Flu Vaccine Fact Sheet

The Truth About The Flu Shot

“By 1853, Parliament began passing laws to make the untested vaccine compulsory throughout the British Empire. Other countries of Europe followed suit. Once the economic implications of compulsory vaccinations were realized, few dared to
disagree. Then, as now, the media were controlled by the vaccine manufacturers and the government, who stood to make huge money from the sale of these spurious vaccines.”… Tim O’Shea, D.C.

1946:  US Public Health Service was established and EO 9708 (Executive Order) was signed, listing the communicable diseases where quarantines could be used. 1946 and 2003, cholera, diphtheria, TB, typhoid, smallpox, yellow fever, & viral hemorrhagic fevers were added.
April 4, 2003:  EO 13295 added SARS to the list.
April 1, 2005:  EO 13295 added “Influenza caused by novel or re-emergent influenza viruses that are causing, or have the potential to cause, a pandemic.”
EO 13295 also:
The president gave the Sec. of HHS the power to quarantine, his or her discretion.
Sec of HHS has the power to arrange for the “apprehension and examination of persons reasonably thought to be infected.” A cough or a fever could put a person at risk for being quarantined for an extended period of time without recourse.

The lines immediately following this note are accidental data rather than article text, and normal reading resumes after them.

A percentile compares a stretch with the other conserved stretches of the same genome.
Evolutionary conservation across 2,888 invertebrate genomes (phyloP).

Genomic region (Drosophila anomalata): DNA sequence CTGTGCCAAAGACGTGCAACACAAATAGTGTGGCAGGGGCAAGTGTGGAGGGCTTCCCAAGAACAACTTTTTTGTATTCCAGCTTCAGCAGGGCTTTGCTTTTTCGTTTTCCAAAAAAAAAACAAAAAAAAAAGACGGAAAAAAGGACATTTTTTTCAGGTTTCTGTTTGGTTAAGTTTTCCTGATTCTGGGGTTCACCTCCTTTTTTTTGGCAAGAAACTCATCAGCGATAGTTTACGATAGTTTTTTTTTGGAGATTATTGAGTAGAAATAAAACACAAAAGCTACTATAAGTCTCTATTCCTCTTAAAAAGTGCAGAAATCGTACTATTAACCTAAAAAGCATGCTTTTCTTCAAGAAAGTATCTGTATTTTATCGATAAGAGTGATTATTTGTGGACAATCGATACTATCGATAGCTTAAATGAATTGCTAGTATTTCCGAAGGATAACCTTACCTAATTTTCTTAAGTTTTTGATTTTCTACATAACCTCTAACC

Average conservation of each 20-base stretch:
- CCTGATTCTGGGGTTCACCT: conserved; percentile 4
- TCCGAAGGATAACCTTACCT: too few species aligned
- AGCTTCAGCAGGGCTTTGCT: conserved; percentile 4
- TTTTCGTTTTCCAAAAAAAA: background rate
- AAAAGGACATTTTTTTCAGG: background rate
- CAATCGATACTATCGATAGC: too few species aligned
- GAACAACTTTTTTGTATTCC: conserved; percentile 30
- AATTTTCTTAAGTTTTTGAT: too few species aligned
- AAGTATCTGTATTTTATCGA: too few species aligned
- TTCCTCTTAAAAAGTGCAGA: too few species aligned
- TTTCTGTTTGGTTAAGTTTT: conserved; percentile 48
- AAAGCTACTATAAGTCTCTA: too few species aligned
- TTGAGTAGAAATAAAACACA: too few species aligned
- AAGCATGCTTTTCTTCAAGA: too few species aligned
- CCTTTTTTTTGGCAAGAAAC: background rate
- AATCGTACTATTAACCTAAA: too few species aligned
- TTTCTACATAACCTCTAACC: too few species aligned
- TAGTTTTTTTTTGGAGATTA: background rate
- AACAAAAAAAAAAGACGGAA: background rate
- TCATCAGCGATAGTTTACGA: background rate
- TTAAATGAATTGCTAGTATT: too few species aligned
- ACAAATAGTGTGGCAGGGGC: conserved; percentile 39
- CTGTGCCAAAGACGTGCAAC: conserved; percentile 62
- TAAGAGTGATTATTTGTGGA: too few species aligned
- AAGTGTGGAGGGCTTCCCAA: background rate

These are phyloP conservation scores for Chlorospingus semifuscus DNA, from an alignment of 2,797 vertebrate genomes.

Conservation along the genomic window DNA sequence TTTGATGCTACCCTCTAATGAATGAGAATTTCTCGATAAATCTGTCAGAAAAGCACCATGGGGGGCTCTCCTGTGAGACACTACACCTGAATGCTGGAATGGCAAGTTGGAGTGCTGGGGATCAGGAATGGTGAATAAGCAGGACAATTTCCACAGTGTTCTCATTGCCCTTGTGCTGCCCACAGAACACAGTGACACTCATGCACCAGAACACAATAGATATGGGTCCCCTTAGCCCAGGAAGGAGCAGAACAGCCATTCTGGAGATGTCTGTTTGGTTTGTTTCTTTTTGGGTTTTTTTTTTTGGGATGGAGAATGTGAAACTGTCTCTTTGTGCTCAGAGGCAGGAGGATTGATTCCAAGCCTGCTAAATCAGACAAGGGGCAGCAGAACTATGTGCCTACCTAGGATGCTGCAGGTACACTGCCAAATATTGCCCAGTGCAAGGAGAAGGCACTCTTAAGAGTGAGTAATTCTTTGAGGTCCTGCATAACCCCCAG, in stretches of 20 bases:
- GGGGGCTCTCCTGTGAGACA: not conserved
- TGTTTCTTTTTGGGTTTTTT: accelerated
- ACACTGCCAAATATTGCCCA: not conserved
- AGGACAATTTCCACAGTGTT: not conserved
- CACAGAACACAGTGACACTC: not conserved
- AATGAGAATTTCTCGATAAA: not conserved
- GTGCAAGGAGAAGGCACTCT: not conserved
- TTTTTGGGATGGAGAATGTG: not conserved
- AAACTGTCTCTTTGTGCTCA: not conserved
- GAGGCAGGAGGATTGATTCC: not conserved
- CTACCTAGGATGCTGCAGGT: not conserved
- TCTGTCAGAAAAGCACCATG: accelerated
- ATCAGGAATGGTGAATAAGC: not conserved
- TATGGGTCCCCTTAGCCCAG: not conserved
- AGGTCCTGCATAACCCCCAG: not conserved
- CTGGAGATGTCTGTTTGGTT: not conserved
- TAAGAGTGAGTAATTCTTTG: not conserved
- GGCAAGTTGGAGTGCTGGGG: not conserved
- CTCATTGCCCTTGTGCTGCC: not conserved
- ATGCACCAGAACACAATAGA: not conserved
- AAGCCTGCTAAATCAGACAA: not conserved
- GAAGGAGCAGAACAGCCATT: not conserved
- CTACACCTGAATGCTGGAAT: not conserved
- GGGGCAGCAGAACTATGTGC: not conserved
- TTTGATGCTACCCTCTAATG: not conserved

To read complete paper go to Iconic Downloads “Flu Vaccine Fact Sheet

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Author: H. Sandra Chevalier-Batik

I started the Inconvenient Woman Blog in 2007, and am the product of a long line of inconvenient women. The matriarchal line is French-Canadian, Roman Catholic, with a very feisty Irish great-grandmother thrown in for sheer bloody mindedness. I am a research analyst and author who has made her living studying technical data, and developing articles, training materials, books and web content. Tracking through statistical data, and oblique cross-references to find the relevant connections that identifies a problem, or explains a path of action, is my passion. I love clearly delineating the magic questions of knowledge: Who, What, Why, When, Where and for How Much, Paid to Whom. My life lessons: listen carefully, question with boldness, and personally verify the answers. I look at America through the appreciative eyes of an immigrant, and an amateur historian; the popular and political culture is a ceaseless fascination. I have no impressive initials after my name. I’m merely an observer and a chronicler, an inconvenient woman who asks questions, and sometimes encourages others to look at things differently.